Though there’s no shortage of financial advice, this can often add to the guilt, as many of us already know what we should be doing. So instead of reminding you to budget and save for retirement, we asked these self-made millionaires and Advisors in The Oracles for their best unconventional money hacks, which you likely haven’t heard before:
1. ‘Bootstrap your business so you own it all.’
“Today’s venture capital culture of celebrating failure is fundamentally unsustainable. Every day I meet entrepreneurs who are simultaneously really good at raising capital — and losing capital. The startup community used to be a place where entrepreneurs built products to change the world. Now, it’s where they raise millions to fund unprofitable ideas.
There are so many other ways to make money. You can buy items at garage sales and sell them, sell your old junk, move into a smaller apartment, get an extra job, or just skip Coachella and stop spending money on stuff you don’t need.
If you’re patient and practical, you’ll find the money. Then, you can build a real business that’s tangible and profitable, with no debt and all the ownership. That’s how I did it, so I know you can, too.”
2. ‘Treat your money like you could lose it all tomorrow.’
“No matter how much money you have, always remember that you’re much more fortunate than many others. Treat your money like it could go away tomorrow and don’t overspend. This applies to both your personal and business finances.
There was a time in 2008 when the world seemed to be falling apart. Businesses were shutting down and people were in serious financial despair. Because we hadn’t overextended our personal or company budgets, we were able to slow the growth and progress we had been making in life and business without much sacrifice.
We weathered the storm until it was time to grow again.”
3. ‘Work for free (a.k.a. earn sweat equity in companies).’
“In three years, I earned eight figures in company shares without investing any money — and you can, too.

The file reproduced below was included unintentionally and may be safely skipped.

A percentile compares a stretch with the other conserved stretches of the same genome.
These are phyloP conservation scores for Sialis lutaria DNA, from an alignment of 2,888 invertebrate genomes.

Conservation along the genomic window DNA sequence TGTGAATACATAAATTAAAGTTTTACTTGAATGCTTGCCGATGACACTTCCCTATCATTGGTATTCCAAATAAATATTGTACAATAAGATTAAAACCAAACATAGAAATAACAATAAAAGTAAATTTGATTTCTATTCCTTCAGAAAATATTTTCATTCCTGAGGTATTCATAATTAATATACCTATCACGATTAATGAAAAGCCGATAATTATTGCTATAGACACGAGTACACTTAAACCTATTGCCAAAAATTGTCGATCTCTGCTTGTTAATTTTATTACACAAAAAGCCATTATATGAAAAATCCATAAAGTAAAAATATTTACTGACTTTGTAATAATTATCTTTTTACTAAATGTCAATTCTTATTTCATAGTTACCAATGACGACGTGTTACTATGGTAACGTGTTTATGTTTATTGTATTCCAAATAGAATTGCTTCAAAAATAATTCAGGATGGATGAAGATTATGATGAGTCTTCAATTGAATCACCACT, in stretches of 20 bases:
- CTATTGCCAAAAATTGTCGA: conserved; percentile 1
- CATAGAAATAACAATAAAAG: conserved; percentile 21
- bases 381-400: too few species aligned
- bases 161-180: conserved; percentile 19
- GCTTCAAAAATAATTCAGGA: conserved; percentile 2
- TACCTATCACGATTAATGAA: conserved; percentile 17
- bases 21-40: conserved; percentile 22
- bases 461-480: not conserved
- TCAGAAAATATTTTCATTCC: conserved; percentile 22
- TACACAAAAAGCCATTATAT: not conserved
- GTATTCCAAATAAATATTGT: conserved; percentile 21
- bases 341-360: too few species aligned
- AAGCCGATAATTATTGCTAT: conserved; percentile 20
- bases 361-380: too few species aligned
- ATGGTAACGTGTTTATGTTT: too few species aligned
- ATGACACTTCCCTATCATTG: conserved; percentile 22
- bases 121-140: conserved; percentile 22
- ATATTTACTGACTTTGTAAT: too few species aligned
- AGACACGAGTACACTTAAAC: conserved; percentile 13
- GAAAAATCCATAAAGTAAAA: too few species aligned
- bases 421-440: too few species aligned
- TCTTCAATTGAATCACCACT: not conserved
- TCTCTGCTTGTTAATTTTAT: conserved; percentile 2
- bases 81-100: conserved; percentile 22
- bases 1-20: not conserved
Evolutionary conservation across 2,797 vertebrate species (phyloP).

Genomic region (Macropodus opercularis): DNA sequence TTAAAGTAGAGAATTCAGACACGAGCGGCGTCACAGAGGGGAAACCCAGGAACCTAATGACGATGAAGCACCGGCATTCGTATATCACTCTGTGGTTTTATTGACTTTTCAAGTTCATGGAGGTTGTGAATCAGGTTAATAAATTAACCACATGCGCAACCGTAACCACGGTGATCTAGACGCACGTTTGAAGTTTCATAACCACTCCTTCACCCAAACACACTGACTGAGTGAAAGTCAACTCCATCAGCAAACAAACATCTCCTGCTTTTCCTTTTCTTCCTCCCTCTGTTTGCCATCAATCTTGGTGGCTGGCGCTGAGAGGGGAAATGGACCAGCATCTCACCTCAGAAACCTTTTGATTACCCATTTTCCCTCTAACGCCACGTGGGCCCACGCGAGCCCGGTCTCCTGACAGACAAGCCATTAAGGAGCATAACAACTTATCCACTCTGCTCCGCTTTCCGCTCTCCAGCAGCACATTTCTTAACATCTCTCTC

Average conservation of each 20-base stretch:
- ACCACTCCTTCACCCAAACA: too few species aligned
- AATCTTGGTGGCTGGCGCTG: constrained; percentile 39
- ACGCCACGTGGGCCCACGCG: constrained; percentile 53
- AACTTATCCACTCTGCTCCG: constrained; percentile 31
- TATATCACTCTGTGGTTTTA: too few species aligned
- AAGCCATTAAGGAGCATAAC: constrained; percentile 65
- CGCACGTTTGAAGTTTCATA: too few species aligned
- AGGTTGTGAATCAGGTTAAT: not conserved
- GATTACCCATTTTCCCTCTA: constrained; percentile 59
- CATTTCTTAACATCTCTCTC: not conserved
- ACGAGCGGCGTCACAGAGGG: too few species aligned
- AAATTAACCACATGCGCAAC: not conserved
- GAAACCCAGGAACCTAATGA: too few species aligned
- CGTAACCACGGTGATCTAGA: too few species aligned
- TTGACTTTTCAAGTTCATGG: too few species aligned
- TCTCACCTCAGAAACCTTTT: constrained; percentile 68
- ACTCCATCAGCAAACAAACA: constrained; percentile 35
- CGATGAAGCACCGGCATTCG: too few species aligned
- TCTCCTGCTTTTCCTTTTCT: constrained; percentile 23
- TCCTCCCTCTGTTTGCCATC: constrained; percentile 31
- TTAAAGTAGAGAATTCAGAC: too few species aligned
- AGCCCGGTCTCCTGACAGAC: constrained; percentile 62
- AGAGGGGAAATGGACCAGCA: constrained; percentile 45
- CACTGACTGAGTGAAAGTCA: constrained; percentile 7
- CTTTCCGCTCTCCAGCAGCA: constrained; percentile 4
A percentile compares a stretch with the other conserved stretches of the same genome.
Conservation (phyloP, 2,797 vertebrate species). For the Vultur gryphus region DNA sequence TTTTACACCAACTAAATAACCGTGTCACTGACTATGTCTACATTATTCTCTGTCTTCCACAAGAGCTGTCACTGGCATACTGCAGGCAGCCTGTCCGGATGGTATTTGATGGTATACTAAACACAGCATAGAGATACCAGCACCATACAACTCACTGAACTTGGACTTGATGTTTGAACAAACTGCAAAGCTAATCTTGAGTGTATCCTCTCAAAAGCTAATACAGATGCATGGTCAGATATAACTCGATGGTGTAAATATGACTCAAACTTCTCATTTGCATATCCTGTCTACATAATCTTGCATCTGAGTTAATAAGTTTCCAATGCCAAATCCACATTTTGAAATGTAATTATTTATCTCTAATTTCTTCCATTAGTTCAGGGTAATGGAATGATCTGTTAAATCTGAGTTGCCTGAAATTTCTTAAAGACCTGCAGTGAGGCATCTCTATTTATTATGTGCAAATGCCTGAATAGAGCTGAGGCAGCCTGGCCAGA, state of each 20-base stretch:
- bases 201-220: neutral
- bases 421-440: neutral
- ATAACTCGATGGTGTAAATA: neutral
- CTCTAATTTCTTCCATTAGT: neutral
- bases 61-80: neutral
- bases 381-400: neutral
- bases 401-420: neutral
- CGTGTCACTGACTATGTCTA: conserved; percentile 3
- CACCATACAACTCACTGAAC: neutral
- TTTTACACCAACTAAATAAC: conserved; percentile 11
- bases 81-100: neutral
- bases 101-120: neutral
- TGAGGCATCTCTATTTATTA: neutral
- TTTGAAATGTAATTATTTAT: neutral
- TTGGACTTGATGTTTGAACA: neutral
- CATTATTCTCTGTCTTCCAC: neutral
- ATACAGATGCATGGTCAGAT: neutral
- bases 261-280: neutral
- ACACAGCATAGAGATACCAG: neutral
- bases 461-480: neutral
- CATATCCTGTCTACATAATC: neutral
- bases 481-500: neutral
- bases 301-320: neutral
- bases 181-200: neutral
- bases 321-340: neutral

Learn a valuable skill (like branding and business scaling) that small companies will trade equity for. To get references, offer free help to a few reputable organizations that have potential. Then, provide your services to other small businesses in exchange for equity and/or a share of the profits.
Concentrate on growing businesses with solid experience, potential and references — ideally in industries like e-commerce, online marketing or public relations. Don’t go ‘all in’ on big projects; aim for 15% to 25% equity so you can scale the approach with other businesses. Pay attention to the contract you sign and always overdeliver.”
4. ‘Plan how you’re going to spend your fortune.’
“Someone once told me, ‘If you don’t know how you’re going to spend your money, then you’re never going to make that money.’ I’ve tested this theory myself and with others, and it has held true.
If someone says they want to make $20,000 per month, I ask what they’re going to do with it. If they say they’re going to save it, I tell them they’re never going to see that money — and so far, I’ve been right. Without a reason for making $20,000, it’s just a number to you. You won’t make money just to save it. That’s not how our brains are wired. You need something more to make that money real.
Write a list of the things you want: the house, car, vacations — you name it. Include the costs and calculate the total. That’s your goal, not an arbitrary number. Clearly define how you’ll allocate that money, including how much goes to taxes and savings, and you’ll dramatically improve your odds of achieving that number.”
5. ‘Don’t buy a home.’
“Remember: Investing is for long-term payoffs. There’s no such thing as getting rich quick; anything that’s too easy often backfires.
Owning a home usually isn’t your best plan because it costs a lot of time and money to maintain, which you could spend furthering your career or enjoying life. Limit or eliminate fees from investment funds and professionals, which are often hidden in the fine print. Never dip into your investments or savings plans, because the astronomical fees are rarely worth it.
Most important of all? Always live below your means. Define what responsible spending is for you and make a plan for your future, which requires strategy, discipline, hard work, and staying the course. Learn to earn, save and respect money.
Every penny matters, because pennies add up. I recommend reading David Bach’s book, ‘The Latte Factor,’ which shares great wisdom about saving and sacrificing to get ahead.”
Originally published on CNBC.
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